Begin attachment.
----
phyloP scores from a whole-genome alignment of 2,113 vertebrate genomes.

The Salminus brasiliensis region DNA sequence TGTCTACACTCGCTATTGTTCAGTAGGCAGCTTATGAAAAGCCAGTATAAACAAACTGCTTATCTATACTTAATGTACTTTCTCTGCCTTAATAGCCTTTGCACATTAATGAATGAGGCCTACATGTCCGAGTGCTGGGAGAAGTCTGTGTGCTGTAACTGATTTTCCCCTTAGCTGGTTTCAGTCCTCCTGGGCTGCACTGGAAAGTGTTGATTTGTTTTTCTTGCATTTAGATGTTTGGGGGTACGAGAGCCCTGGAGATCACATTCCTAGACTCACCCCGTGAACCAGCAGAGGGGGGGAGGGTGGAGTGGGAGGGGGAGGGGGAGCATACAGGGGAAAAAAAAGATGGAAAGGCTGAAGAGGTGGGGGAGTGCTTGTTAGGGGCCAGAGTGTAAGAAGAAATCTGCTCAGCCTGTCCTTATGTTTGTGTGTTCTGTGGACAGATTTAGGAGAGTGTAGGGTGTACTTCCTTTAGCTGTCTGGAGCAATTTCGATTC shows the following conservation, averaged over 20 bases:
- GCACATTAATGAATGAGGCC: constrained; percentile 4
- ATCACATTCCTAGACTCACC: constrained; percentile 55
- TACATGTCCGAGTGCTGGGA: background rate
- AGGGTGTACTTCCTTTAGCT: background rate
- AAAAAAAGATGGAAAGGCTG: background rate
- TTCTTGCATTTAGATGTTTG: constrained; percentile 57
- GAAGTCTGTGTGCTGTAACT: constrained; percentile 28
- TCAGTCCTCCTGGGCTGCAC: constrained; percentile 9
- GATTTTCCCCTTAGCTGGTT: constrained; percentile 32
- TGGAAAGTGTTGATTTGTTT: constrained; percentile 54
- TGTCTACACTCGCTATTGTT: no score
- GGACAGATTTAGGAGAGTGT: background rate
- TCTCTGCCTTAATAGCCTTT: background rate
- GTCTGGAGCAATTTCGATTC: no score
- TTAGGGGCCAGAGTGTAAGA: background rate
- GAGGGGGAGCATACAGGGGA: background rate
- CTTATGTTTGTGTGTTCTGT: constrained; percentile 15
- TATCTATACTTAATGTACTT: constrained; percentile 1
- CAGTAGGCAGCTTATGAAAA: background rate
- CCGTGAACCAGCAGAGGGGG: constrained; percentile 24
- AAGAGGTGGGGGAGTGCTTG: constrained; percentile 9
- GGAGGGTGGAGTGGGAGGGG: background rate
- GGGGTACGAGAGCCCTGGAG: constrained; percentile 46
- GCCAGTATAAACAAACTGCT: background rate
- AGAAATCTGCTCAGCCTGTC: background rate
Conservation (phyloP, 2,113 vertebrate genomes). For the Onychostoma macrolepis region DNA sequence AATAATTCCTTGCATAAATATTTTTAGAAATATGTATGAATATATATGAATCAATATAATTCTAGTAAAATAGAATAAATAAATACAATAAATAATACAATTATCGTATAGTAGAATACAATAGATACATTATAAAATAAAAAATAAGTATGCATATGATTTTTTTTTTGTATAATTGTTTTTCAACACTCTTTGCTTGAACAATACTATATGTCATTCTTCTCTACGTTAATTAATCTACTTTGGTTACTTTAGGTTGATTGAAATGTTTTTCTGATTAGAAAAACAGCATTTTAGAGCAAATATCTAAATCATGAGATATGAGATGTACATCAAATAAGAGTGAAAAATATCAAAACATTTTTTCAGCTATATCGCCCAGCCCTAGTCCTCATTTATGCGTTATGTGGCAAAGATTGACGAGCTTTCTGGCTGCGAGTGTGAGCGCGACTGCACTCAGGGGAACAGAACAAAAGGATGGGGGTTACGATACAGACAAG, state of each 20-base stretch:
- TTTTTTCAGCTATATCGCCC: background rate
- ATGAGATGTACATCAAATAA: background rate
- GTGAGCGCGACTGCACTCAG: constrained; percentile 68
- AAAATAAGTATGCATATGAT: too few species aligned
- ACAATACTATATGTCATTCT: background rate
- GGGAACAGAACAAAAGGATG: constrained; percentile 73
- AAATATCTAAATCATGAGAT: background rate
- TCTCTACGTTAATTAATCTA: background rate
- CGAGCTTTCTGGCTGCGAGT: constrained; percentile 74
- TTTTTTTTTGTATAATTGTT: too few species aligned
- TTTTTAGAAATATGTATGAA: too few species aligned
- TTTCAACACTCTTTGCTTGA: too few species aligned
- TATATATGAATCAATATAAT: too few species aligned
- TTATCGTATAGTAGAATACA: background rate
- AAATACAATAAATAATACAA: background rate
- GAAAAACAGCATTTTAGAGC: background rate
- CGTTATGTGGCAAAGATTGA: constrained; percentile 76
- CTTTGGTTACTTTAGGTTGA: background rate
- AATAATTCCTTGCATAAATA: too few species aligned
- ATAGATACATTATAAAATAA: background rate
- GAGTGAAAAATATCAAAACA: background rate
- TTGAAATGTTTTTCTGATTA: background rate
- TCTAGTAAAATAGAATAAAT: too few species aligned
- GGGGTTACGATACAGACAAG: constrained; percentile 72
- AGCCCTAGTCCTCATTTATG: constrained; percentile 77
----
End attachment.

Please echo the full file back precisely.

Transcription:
phyloP scores from a whole-genome alignment of 2,113 vertebrate genomes.

The Salminus brasiliensis region DNA sequence TGTCTACACTCGCTATTGTTCAGTAGGCAGCTTATGAAAAGCCAGTATAAACAAACTGCTTATCTATACTTAATGTACTTTCTCTGCCTTAATAGCCTTTGCACATTAATGAATGAGGCCTACATGTCCGAGTGCTGGGAGAAGTCTGTGTGCTGTAACTGATTTTCCCCTTAGCTGGTTTCAGTCCTCCTGGGCTGCACTGGAAAGTGTTGATTTGTTTTTCTTGCATTTAGATGTTTGGGGGTACGAGAGCCCTGGAGATCACATTCCTAGACTCACCCCGTGAACCAGCAGAGGGGGGGAGGGTGGAGTGGGAGGGGGAGGGGGAGCATACAGGGGAAAAAAAAGATGGAAAGGCTGAAGAGGTGGGGGAGTGCTTGTTAGGGGCCAGAGTGTAAGAAGAAATCTGCTCAGCCTGTCCTTATGTTTGTGTGTTCTGTGGACAGATTTAGGAGAGTGTAGGGTGTACTTCCTTTAGCTGTCTGGAGCAATTTCGATTC shows the following conservation, averaged over 20 bases:
- GCACATTAATGAATGAGGCC: constrained; percentile 4
- ATCACATTCCTAGACTCACC: constrained; percentile 55
- TACATGTCCGAGTGCTGGGA: background rate
- AGGGTGTACTTCCTTTAGCT: background rate
- AAAAAAAGATGGAAAGGCTG: background rate
- TTCTTGCATTTAGATGTTTG: constrained; percentile 57
- GAAGTCTGTGTGCTGTAACT: constrained; percentile 28
- TCAGTCCTCCTGGGCTGCAC: constrained; percentile 9
- GATTTTCCCCTTAGCTGGTT: constrained; percentile 32
- TGGAAAGTGTTGATTTGTTT: constrained; percentile 54
- TGTCTACACTCGCTATTGTT: no score
- GGACAGATTTAGGAGAGTGT: background rate
- TCTCTGCCTTAATAGCCTTT: background rate
- GTCTGGAGCAATTTCGATTC: no score
- TTAGGGGCCAGAGTGTAAGA: background rate
- GAGGGGGAGCATACAGGGGA: background rate
- CTTATGTTTGTGTGTTCTGT: constrained; percentile 15
- TATCTATACTTAATGTACTT: constrained; percentile 1
- CAGTAGGCAGCTTATGAAAA: background rate
- CCGTGAACCAGCAGAGGGGG: constrained; percentile 24
- AAGAGGTGGGGGAGTGCTTG: constrained; percentile 9
- GGAGGGTGGAGTGGGAGGGG: background rate
- GGGGTACGAGAGCCCTGGAG: constrained; percentile 46
- GCCAGTATAAACAAACTGCT: background rate
- AGAAATCTGCTCAGCCTGTC: background rate
Conservation (phyloP, 2,113 vertebrate genomes). For the Onychostoma macrolepis region DNA sequence AATAATTCCTTGCATAAATATTTTTAGAAATATGTATGAATATATATGAATCAATATAATTCTAGTAAAATAGAATAAATAAATACAATAAATAATACAATTATCGTATAGTAGAATACAATAGATACATTATAAAATAAAAAATAAGTATGCATATGATTTTTTTTTTGTATAATTGTTTTTCAACACTCTTTGCTTGAACAATACTATATGTCATTCTTCTCTACGTTAATTAATCTACTTTGGTTACTTTAGGTTGATTGAAATGTTTTTCTGATTAGAAAAACAGCATTTTAGAGCAAATATCTAAATCATGAGATATGAGATGTACATCAAATAAGAGTGAAAAATATCAAAACATTTTTTCAGCTATATCGCCCAGCCCTAGTCCTCATTTATGCGTTATGTGGCAAAGATTGACGAGCTTTCTGGCTGCGAGTGTGAGCGCGACTGCACTCAGGGGAACAGAACAAAAGGATGGGGGTTACGATACAGACAAG, state of each 20-base stretch:
- TTTTTTCAGCTATATCGCCC: background rate
- ATGAGATGTACATCAAATAA: background rate
- GTGAGCGCGACTGCACTCAG: constrained; percentile 68
- AAAATAAGTATGCATATGAT: too few species aligned
- ACAATACTATATGTCATTCT: background rate
- GGGAACAGAACAAAAGGATG: constrained; percentile 73
- AAATATCTAAATCATGAGAT: background rate
- TCTCTACGTTAATTAATCTA: background rate
- CGAGCTTTCTGGCTGCGAGT: constrained; percentile 74
- TTTTTTTTTGTATAATTGTT: too few species aligned
- TTTTTAGAAATATGTATGAA: too few species aligned
- TTTCAACACTCTTTGCTTGA: too few species aligned
- TATATATGAATCAATATAAT: too few species aligned
- TTATCGTATAGTAGAATACA: background rate
- AAATACAATAAATAATACAA: background rate
- GAAAAACAGCATTTTAGAGC: background rate
- CGTTATGTGGCAAAGATTGA: constrained; percentile 76
- CTTTGGTTACTTTAGGTTGA: background rate
- AATAATTCCTTGCATAAATA: too few species aligned
- ATAGATACATTATAAAATAA: background rate
- GAGTGAAAAATATCAAAACA: background rate
- TTGAAATGTTTTTCTGATTA: background rate
- TCTAGTAAAATAGAATAAAT: too few species aligned
- GGGGTTACGATACAGACAAG: constrained; percentile 72
- AGCCCTAGTCCTCATTTATG: constrained; percentile 77